Results 1  10
of
61
Landmarks, Critical Paths and Abstractions: What’s the Difference Anyway?
, 2009
"... Current heuristic estimators for classical domainindependent planning are usually based on one of four ideas: delete relaxations, critical paths, abstractions, and, most recently, landmarks. Previously, these different ideas for deriving heuristic functions were largely unconnected. We prove that a ..."
Abstract

Cited by 111 (28 self)
 Add to MetaCart
Current heuristic estimators for classical domainindependent planning are usually based on one of four ideas: delete relaxations, critical paths, abstractions, and, most recently, landmarks. Previously, these different ideas for deriving heuristic functions were largely unconnected. We prove that admissible heuristics based on these ideas are in fact very closely related. Exploiting this relationship, we introduce a new admissible heuristic called the landmark cut heuristic, which compares favourably with the state of the art in terms of heuristic accuracy and overall performance.
Flexible abstraction heuristics for optimal sequential planning
 In Proc. ICAPS 2007
, 2007
"... We describe an approach to deriving consistent heuristics for automated planning, based on explicit search in abstract state spaces. The key to managing complexity is interleaving composition of abstractions over different sets of state variables with abstraction of the partial composites. The appro ..."
Abstract

Cited by 95 (26 self)
 Add to MetaCart
We describe an approach to deriving consistent heuristics for automated planning, based on explicit search in abstract state spaces. The key to managing complexity is interleaving composition of abstractions over different sets of state variables with abstraction of the partial composites. The approach is very general and can be instantiated in many different ways by following different abstraction strategies. In particular, the technique subsumes planning with pattern databases as a special case. Moreover, with suitable abstraction strategies it is possible to derive perfect heuristics in a number of classical benchmark domains, thus allowing their optimal solution in polynomial time. To evaluate the practical usefulness of the approach, we perform empirical experiments with one particular abstraction strategy. Our results show that the approach is competitive with the state of the art.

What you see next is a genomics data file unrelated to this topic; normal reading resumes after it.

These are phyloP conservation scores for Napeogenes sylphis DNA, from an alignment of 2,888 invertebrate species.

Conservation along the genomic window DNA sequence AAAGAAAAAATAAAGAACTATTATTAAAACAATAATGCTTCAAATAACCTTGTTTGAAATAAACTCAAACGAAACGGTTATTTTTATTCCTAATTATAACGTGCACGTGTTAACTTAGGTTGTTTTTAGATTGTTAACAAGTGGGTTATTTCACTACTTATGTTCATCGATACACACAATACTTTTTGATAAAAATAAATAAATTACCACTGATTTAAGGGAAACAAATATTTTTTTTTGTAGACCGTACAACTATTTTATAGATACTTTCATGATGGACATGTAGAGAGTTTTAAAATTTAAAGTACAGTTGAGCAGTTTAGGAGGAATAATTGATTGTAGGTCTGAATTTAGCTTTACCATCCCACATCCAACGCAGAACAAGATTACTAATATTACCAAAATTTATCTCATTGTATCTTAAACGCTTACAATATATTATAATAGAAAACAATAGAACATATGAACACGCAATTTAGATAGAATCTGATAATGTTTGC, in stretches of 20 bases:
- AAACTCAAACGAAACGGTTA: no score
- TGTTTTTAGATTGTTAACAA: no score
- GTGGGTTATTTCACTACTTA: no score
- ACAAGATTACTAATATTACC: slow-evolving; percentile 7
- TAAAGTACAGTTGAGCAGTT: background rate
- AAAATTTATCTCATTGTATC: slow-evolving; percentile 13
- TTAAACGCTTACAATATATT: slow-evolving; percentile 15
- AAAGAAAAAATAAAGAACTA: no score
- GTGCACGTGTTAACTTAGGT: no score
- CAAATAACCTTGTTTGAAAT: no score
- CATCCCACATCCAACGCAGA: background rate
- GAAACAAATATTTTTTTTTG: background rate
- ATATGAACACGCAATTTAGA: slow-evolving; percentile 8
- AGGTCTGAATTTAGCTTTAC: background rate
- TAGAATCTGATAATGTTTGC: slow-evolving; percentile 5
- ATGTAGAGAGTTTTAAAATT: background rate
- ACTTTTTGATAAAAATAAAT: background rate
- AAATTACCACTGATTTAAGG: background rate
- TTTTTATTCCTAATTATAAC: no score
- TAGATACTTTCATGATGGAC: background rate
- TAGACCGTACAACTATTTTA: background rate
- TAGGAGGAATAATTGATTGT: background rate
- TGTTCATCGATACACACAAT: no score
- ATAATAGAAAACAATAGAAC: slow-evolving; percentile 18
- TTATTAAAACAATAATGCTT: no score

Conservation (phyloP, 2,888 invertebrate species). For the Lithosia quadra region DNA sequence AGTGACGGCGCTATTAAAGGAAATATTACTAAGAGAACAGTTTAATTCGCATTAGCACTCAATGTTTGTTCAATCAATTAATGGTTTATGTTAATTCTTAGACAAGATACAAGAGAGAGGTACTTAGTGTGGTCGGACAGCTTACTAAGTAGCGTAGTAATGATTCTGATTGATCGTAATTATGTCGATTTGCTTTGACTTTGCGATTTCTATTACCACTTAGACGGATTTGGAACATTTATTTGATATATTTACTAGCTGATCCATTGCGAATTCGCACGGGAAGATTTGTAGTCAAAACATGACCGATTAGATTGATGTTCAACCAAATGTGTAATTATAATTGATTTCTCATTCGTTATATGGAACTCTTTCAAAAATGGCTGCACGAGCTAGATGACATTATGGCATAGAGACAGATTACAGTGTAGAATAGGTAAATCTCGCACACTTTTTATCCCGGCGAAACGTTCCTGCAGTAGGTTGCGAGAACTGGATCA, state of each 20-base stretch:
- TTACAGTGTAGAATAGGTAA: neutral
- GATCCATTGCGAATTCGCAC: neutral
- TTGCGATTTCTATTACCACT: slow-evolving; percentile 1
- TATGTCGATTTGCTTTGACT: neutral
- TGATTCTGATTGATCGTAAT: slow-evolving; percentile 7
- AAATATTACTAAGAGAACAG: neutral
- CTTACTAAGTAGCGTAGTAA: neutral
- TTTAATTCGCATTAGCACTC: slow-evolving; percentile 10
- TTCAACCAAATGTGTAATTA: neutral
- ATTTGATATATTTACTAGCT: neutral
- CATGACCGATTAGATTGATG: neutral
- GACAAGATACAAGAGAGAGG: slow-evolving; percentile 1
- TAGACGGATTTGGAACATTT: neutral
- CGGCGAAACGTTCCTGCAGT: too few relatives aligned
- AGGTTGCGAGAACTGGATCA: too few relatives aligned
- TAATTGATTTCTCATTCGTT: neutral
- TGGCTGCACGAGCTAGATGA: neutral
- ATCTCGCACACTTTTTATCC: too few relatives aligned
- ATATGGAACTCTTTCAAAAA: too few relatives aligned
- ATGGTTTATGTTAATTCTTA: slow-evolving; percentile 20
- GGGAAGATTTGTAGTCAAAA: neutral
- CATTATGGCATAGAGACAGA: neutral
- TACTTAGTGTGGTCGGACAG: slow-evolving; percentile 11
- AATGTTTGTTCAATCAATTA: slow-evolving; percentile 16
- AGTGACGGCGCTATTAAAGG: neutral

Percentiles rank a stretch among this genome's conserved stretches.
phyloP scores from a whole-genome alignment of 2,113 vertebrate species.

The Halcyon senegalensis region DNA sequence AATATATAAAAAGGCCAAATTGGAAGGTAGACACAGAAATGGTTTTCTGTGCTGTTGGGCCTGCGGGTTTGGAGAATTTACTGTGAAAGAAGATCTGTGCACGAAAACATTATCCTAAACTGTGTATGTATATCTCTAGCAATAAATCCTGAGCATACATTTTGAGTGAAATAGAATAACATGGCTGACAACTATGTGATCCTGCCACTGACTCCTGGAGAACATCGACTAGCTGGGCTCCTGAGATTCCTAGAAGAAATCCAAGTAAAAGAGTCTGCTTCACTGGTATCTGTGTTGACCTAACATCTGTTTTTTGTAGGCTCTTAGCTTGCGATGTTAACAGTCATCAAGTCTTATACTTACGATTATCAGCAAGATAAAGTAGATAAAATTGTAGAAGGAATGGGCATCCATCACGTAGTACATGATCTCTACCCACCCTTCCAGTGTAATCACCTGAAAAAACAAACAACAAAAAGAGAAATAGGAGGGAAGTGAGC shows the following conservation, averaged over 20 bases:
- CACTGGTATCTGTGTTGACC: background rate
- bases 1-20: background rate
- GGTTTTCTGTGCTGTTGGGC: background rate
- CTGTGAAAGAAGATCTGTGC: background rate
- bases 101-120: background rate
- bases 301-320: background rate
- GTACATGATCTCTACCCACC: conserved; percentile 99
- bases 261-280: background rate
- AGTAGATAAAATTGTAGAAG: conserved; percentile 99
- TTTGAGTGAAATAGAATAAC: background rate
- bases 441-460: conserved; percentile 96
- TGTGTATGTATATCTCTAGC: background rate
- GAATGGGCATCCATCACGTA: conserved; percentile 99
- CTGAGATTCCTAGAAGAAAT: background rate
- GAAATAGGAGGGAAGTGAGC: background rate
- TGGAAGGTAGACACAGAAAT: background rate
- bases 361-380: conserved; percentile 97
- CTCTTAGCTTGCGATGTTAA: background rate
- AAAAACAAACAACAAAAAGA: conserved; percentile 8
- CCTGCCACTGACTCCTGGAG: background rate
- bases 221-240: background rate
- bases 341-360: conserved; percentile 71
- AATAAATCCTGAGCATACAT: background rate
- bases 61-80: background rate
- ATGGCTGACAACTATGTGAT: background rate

How good is almost perfect
 In ICAPSWorkshop on Heuristics for DomainIndependent Planning
, 2007
"... Heuristic search using algorithms such as A ∗ and IDA ∗ is the prevalent method for obtaining optimal sequential solutions for classical planning tasks. Theoretical analyses of these classical search algorithms, such as the wellknown results of Pohl, Gaschnig and Pearl, suggest that such heuristic ..."
Abstract

Cited by 65 (4 self)
 Add to MetaCart
(Show Context)
Heuristic search using algorithms such as A ∗ and IDA ∗ is the prevalent method for obtaining optimal sequential solutions for classical planning tasks. Theoretical analyses of these classical search algorithms, such as the wellknown results of Pohl, Gaschnig and Pearl, suggest that such heuristic search algorithms can obtain better than exponential scaling behaviour, provided that the heuristics are accurate enough. Here, we show that for a number of common planning benchmark domains, including ones that admit optimal solution in polynomial time, general search algorithms such as A ∗ must necessarily explore an exponential number of search nodes even under the optimistic assumption of almost perfect heuristic estimators, whose heuristic error is bounded by a small additive constant. Our results shed some light on the comparatively bad performance of optimal heuristic search approaches in “simple” planning domains such as GRIPPER. They suggest that in many applications, further improvements in runtime require changes to other parts of the search algorithm than the heuristic estimator.